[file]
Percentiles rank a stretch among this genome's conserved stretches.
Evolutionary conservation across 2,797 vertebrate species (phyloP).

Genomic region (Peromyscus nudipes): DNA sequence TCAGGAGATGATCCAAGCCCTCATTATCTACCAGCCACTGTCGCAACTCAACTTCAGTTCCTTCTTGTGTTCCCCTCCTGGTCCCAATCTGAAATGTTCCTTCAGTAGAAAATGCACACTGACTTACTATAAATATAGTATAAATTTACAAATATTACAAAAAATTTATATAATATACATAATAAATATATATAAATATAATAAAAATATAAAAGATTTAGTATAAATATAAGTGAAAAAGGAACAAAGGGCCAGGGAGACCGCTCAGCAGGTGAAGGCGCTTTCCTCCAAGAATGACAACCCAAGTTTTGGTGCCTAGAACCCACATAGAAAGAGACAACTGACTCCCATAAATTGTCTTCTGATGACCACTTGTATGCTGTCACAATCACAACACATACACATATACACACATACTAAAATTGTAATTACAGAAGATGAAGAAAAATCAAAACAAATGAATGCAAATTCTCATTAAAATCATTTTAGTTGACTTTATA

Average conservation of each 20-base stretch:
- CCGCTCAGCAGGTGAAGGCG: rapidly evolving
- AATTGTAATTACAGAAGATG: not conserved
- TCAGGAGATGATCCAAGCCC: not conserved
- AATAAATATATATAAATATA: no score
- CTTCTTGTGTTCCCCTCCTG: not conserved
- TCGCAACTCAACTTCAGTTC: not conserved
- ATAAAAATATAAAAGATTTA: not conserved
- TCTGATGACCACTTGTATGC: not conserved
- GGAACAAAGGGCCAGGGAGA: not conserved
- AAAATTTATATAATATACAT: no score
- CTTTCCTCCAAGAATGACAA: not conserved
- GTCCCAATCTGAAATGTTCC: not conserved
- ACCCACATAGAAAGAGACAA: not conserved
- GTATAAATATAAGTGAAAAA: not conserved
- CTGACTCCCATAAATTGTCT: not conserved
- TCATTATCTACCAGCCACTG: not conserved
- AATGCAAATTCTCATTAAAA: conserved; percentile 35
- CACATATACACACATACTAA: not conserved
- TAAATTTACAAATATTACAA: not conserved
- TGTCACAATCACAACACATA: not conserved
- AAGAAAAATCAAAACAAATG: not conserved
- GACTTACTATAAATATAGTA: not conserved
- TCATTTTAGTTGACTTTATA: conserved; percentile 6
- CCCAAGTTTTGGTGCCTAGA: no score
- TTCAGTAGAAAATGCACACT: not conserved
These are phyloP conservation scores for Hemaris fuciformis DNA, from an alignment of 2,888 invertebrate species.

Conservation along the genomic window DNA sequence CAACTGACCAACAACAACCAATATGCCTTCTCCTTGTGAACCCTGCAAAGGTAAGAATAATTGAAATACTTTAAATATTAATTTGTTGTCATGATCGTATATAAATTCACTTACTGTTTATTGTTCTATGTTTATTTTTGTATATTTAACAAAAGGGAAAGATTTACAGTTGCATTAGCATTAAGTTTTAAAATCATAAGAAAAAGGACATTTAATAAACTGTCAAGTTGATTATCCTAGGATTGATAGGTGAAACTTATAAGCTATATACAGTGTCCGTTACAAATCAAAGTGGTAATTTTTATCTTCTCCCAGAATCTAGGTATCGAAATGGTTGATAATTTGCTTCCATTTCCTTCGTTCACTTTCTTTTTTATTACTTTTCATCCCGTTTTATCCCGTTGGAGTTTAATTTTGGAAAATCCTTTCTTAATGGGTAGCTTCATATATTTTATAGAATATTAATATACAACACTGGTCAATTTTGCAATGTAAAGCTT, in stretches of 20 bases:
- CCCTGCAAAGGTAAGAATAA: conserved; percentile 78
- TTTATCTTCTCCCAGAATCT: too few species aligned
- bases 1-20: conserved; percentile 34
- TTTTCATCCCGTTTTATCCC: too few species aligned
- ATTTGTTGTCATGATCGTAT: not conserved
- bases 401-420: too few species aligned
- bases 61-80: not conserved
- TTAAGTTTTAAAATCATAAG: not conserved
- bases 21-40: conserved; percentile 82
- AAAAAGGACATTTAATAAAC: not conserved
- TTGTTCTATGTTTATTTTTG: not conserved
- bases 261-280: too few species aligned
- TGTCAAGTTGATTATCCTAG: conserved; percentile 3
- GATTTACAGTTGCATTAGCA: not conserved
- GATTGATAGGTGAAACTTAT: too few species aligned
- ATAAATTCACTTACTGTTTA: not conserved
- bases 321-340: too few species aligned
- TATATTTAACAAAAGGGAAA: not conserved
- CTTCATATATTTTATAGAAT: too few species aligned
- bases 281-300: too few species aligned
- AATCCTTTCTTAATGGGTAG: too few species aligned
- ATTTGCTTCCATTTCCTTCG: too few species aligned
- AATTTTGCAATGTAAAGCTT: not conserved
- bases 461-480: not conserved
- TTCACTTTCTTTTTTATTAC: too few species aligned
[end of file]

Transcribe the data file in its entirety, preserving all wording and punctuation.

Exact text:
Percentiles rank a stretch among this genome's conserved stretches.
Evolutionary conservation across 2,797 vertebrate species (phyloP).

Genomic region (Peromyscus nudipes): DNA sequence TCAGGAGATGATCCAAGCCCTCATTATCTACCAGCCACTGTCGCAACTCAACTTCAGTTCCTTCTTGTGTTCCCCTCCTGGTCCCAATCTGAAATGTTCCTTCAGTAGAAAATGCACACTGACTTACTATAAATATAGTATAAATTTACAAATATTACAAAAAATTTATATAATATACATAATAAATATATATAAATATAATAAAAATATAAAAGATTTAGTATAAATATAAGTGAAAAAGGAACAAAGGGCCAGGGAGACCGCTCAGCAGGTGAAGGCGCTTTCCTCCAAGAATGACAACCCAAGTTTTGGTGCCTAGAACCCACATAGAAAGAGACAACTGACTCCCATAAATTGTCTTCTGATGACCACTTGTATGCTGTCACAATCACAACACATACACATATACACACATACTAAAATTGTAATTACAGAAGATGAAGAAAAATCAAAACAAATGAATGCAAATTCTCATTAAAATCATTTTAGTTGACTTTATA

Average conservation of each 20-base stretch:
- CCGCTCAGCAGGTGAAGGCG: rapidly evolving
- AATTGTAATTACAGAAGATG: not conserved
- TCAGGAGATGATCCAAGCCC: not conserved
- AATAAATATATATAAATATA: no score
- CTTCTTGTGTTCCCCTCCTG: not conserved
- TCGCAACTCAACTTCAGTTC: not conserved
- ATAAAAATATAAAAGATTTA: not conserved
- TCTGATGACCACTTGTATGC: not conserved
- GGAACAAAGGGCCAGGGAGA: not conserved
- AAAATTTATATAATATACAT: no score
- CTTTCCTCCAAGAATGACAA: not conserved
- GTCCCAATCTGAAATGTTCC: not conserved
- ACCCACATAGAAAGAGACAA: not conserved
- GTATAAATATAAGTGAAAAA: not conserved
- CTGACTCCCATAAATTGTCT: not conserved
- TCATTATCTACCAGCCACTG: not conserved
- AATGCAAATTCTCATTAAAA: conserved; percentile 35
- CACATATACACACATACTAA: not conserved
- TAAATTTACAAATATTACAA: not conserved
- TGTCACAATCACAACACATA: not conserved
- AAGAAAAATCAAAACAAATG: not conserved
- GACTTACTATAAATATAGTA: not conserved
- TCATTTTAGTTGACTTTATA: conserved; percentile 6
- CCCAAGTTTTGGTGCCTAGA: no score
- TTCAGTAGAAAATGCACACT: not conserved
These are phyloP conservation scores for Hemaris fuciformis DNA, from an alignment of 2,888 invertebrate species.

Conservation along the genomic window DNA sequence CAACTGACCAACAACAACCAATATGCCTTCTCCTTGTGAACCCTGCAAAGGTAAGAATAATTGAAATACTTTAAATATTAATTTGTTGTCATGATCGTATATAAATTCACTTACTGTTTATTGTTCTATGTTTATTTTTGTATATTTAACAAAAGGGAAAGATTTACAGTTGCATTAGCATTAAGTTTTAAAATCATAAGAAAAAGGACATTTAATAAACTGTCAAGTTGATTATCCTAGGATTGATAGGTGAAACTTATAAGCTATATACAGTGTCCGTTACAAATCAAAGTGGTAATTTTTATCTTCTCCCAGAATCTAGGTATCGAAATGGTTGATAATTTGCTTCCATTTCCTTCGTTCACTTTCTTTTTTATTACTTTTCATCCCGTTTTATCCCGTTGGAGTTTAATTTTGGAAAATCCTTTCTTAATGGGTAGCTTCATATATTTTATAGAATATTAATATACAACACTGGTCAATTTTGCAATGTAAAGCTT, in stretches of 20 bases:
- CCCTGCAAAGGTAAGAATAA: conserved; percentile 78
- TTTATCTTCTCCCAGAATCT: too few species aligned
- bases 1-20: conserved; percentile 34
- TTTTCATCCCGTTTTATCCC: too few species aligned
- ATTTGTTGTCATGATCGTAT: not conserved
- bases 401-420: too few species aligned
- bases 61-80: not conserved
- TTAAGTTTTAAAATCATAAG: not conserved
- bases 21-40: conserved; percentile 82
- AAAAAGGACATTTAATAAAC: not conserved
- TTGTTCTATGTTTATTTTTG: not conserved
- bases 261-280: too few species aligned
- TGTCAAGTTGATTATCCTAG: conserved; percentile 3
- GATTTACAGTTGCATTAGCA: not conserved
- GATTGATAGGTGAAACTTAT: too few species aligned
- ATAAATTCACTTACTGTTTA: not conserved
- bases 321-340: too few species aligned
- TATATTTAACAAAAGGGAAA: not conserved
- CTTCATATATTTTATAGAAT: too few species aligned
- bases 281-300: too few species aligned
- AATCCTTTCTTAATGGGTAG: too few species aligned
- ATTTGCTTCCATTTCCTTCG: too few species aligned
- AATTTTGCAATGTAAAGCTT: not conserved
- bases 461-480: not conserved
- TTCACTTTCTTTTTTATTAC: too few species aligned